UBC outlines spending priorities for 2019/20
The Board of Governors has approved UBC’s 2019/20 budget, setting spending priorities for the year ahead, to advance the university’s strategic plan: Shaping UBC’s Next Century.
Key investment areas include recruitment and retention of students, faculty and staff; as well as teaching, learning and research infrastructure and support. Under those broad themes, this year’s budget sees investments in areas such as student mental health, student financial aid, research support, and local and global engagement.
The final budget is the result of a consultation process led by Andrew Szeri, Provost and Vice-President, Academic, UBC Vancouver; Peter Smailes, Vice-President, Finance and Operations; and Deborah Buszard, Deputy Vice-Chancellor and Principal, UBC Okanagan.
The process began in October 2018 and included student leaders, both senates, senior staff, academic heads and directors, associate deans, and deans. Each Faculty and Administrative Unit underwent a budget review and, through that process, was asked to submit its priorities for the year ahead. Those requests were then assessed by the Provost and Finance budget teams on each campus, against UBC’s strategic plan, to determine the strongest areas of alignment with the priorities for 2019/20 and beyond.
“We undertook a preliminary ranking of the funding requests and invited stakeholders to provide input on what they saw as the greatest areas of need to move the strategic plan forward,” explains Peter Smailes. “As a result of the widespread consultation, we have increased funding for student financial aid by $11.8 million. Student health and mental health services have also seen an increase of $810,000 above UBC’s ongoing commitment of $7.8 million.”
The next two years will see UBC focussing on six key areas within the strategic plan: Strategy 17, Indigenous Engagement; Strategy 1, Great People; Strategy 3, Thriving Communities; Strategy 7, Research Support; Strategy 11, Education Renewal; and Strategy 14, Interdisciplinary Education.
“If you took a look at the proposals that came in to us, they were all worthy of support,” says Andrew Szeri. “Now that we have the new university strategic plan, we were able to use those priorities to focus our funding decisions in a coordinated way, to support what is collectively most important for the institution.”
For UBC Okanagan, with the continued growth of the campus student body and development of research programs, the focus remains on making investments to position UBCO for the future.
Deborah Buszard explains: “We are making commitments to increase student support, including the Disability Resource Centre, the Equity Office, Sexual Violence Prevention and Response Office and Aboriginal Graduate Fellowships, as well as significant increases to financial aid.
“As part of our system-wide initiatives we are also making investments in Advanced Research Computing, as well as continuing to support research clusters through the Okanagan Excellence fund and a much needed greenhouse. Recognising the increasing demands on our campus services, we are investing in our administrative services to support the rapidly evolving needs of our students, faculty and staff.”
UBC’s $2.2 billion operating budget is funded by provincial grants ($657 million), tuition ($754 million), land proceeds ($33 million), revenue directly earned by Faculties ($181 million), and a combination of business, operational, investment revenue and a contribution from philanthropic gifts ($571 million). These revenues support UBC’s faculty teaching and research, services, ancillary operations, and the Excellence fund.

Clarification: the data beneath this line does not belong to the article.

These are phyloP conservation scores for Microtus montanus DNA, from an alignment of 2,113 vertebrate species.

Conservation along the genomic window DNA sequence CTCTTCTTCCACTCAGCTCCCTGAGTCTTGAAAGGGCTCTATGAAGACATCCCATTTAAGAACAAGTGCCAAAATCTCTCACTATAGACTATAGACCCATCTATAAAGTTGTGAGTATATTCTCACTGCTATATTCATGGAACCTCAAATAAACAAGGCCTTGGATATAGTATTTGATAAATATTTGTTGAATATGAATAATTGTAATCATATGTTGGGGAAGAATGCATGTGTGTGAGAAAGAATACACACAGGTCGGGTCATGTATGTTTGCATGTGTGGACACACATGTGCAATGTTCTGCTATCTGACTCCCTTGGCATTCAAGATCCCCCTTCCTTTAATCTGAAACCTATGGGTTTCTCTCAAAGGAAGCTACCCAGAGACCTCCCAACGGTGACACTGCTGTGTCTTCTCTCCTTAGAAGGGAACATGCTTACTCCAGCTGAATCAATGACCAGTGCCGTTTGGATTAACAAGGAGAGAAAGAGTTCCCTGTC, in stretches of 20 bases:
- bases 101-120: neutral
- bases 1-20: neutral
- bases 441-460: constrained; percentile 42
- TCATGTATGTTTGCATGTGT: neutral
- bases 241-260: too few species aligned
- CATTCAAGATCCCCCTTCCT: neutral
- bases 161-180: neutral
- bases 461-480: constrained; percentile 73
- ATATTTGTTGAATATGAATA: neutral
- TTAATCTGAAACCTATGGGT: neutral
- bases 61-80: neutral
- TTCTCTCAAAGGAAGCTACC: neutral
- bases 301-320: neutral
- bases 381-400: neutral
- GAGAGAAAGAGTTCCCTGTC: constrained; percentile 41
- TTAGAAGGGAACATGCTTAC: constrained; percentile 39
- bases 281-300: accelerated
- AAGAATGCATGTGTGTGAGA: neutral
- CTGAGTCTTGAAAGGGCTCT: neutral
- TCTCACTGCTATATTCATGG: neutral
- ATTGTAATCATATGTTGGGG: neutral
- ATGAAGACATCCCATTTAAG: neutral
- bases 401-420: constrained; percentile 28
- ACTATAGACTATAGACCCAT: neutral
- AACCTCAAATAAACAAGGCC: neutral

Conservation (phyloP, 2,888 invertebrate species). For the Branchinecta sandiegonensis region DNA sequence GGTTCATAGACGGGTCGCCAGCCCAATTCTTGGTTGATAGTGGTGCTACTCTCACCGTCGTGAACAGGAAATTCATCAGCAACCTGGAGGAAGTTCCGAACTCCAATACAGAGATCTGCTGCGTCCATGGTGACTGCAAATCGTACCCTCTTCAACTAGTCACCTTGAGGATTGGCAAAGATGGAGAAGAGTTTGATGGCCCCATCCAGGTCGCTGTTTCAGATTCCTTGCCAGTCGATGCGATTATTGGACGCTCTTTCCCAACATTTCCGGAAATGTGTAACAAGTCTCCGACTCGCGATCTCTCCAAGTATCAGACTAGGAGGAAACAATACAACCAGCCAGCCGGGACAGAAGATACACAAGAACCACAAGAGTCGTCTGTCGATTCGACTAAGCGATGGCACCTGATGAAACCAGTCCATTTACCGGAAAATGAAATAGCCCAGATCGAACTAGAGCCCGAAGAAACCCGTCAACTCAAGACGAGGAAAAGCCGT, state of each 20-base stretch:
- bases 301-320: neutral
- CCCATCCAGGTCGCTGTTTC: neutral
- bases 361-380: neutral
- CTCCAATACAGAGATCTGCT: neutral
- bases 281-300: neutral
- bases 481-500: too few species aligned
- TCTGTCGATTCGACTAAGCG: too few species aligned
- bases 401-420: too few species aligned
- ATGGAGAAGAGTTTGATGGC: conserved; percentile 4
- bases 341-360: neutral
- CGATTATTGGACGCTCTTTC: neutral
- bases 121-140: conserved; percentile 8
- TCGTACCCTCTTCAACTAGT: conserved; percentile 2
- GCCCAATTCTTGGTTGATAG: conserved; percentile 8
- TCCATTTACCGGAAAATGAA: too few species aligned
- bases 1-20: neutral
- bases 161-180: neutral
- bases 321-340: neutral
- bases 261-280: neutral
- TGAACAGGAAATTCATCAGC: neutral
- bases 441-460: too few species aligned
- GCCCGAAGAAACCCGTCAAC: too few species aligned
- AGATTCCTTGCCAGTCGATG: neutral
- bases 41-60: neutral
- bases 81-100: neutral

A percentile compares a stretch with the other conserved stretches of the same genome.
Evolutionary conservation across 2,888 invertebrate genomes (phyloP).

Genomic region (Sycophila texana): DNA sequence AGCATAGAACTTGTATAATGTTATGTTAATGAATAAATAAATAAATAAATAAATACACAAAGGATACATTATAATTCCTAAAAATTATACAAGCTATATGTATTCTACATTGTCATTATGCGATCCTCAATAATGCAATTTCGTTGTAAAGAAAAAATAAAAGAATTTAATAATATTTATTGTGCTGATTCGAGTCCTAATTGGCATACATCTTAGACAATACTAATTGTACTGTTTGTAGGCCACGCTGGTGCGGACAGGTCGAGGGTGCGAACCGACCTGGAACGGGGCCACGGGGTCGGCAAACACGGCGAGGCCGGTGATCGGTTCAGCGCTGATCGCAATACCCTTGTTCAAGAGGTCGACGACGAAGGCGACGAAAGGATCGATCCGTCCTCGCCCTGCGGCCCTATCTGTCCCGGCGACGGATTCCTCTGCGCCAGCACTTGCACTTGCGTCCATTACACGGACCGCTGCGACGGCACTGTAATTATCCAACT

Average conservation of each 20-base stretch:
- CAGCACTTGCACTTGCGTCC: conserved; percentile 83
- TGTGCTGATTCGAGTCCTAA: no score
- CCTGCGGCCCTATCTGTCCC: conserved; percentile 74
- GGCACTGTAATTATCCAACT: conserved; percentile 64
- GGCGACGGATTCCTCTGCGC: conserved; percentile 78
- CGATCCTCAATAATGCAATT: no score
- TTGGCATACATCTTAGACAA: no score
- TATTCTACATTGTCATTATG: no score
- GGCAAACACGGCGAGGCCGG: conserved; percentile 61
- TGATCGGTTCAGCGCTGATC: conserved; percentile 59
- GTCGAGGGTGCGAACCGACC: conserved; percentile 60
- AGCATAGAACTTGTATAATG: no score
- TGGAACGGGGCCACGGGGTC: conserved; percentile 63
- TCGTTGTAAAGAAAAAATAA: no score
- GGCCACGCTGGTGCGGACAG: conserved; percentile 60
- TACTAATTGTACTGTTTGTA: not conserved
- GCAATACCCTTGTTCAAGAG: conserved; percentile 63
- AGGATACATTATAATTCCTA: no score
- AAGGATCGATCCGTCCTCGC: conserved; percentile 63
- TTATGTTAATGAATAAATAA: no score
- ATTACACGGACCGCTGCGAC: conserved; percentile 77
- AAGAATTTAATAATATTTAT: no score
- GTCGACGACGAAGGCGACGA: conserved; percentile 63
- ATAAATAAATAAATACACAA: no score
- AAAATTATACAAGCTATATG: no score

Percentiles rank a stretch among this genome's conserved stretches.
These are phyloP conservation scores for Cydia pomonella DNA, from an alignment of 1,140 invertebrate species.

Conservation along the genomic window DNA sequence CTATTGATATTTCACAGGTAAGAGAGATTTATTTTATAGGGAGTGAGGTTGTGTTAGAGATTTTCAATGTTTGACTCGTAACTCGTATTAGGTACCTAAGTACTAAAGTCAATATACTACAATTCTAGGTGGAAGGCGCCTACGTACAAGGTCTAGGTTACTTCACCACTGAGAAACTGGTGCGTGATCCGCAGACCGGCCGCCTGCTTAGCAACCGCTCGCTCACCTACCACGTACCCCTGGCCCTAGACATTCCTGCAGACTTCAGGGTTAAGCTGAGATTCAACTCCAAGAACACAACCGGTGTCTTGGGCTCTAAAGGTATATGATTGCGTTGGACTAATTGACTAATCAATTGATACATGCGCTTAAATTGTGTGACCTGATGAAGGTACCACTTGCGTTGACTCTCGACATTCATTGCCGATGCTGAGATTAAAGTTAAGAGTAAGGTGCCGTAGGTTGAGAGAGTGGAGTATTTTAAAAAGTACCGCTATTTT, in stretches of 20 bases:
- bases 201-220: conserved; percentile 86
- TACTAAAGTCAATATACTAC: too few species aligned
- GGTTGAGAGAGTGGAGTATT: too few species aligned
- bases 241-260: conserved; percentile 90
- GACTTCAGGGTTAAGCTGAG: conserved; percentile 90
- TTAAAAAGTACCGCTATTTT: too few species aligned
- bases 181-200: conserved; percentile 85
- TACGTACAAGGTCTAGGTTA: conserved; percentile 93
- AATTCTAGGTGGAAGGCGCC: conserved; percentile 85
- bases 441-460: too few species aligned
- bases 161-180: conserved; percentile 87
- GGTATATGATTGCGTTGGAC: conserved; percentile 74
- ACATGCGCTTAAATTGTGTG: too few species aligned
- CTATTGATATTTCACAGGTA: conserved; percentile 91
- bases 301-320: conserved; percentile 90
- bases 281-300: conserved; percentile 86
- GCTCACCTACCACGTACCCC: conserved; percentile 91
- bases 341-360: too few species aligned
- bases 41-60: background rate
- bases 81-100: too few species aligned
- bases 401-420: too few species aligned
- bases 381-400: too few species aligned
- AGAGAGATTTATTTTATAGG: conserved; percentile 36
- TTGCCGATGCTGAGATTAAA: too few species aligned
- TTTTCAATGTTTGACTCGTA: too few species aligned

In addition to reflecting the priorities gleaned through the consultation, the budget must also have the flexibility to respond to existing and emerging issues, both globally and unique to UBC.
One such challenge is the recruitment and retention of students, faculty and staff. This is especially important given the high cost of living in Metro Vancouver, and the challenges of employment within the Okanagan for families of UBC’s faculty and staff.
Countering that challenge requires enhancing infrastructure to attract research talent, continually building on the university’s student, faculty and staff housing initiatives (such as the expansion of the rent geared to income program) and UBC’s commitment to add a further 2,300 student beds at the Vancouver campus, and an additional 440 student beds at the Okanagan campus.
There is also the need to offer salaries that are competitive, within the Public Sector Employers’ Council mandate from the Province of British Columbia. Salaries to attract and retain the high calibre of faculty and staff continue to be the single largest fixed cost, at a total of $1.35 billion. Additional financial pressures include replacement of UBC’s finance, human resource and student administrative systems through the Integrated Renewal Program and deferred maintenance costs for buildings.
Looking ahead, UBC will be paying close attention to the inflation of internal costs and demographic shifts, which show a gradual decline in the numbers of traditional direct-entry domestic students and increasing demands for lifelong learning.
Andrew Szeri continues: “That is a trend that many universities around the world are looking to mitigate. We are exploring how UBC can continue to be the number one choice for top students, both locally and internationally, and how future budgets will need to support that goal.”
Peter Smailes adds: “Budget planning is a big responsibility that we take very seriously. Everyone works diligently to get the balance right of respecting the hard work it takes for students (and their families) to gain admission; with the work of faculty in advancing research and teaching; and the role of staff in innovating service delivery across all areas.”
To learn more, read UBC’s 2019/20 Budget report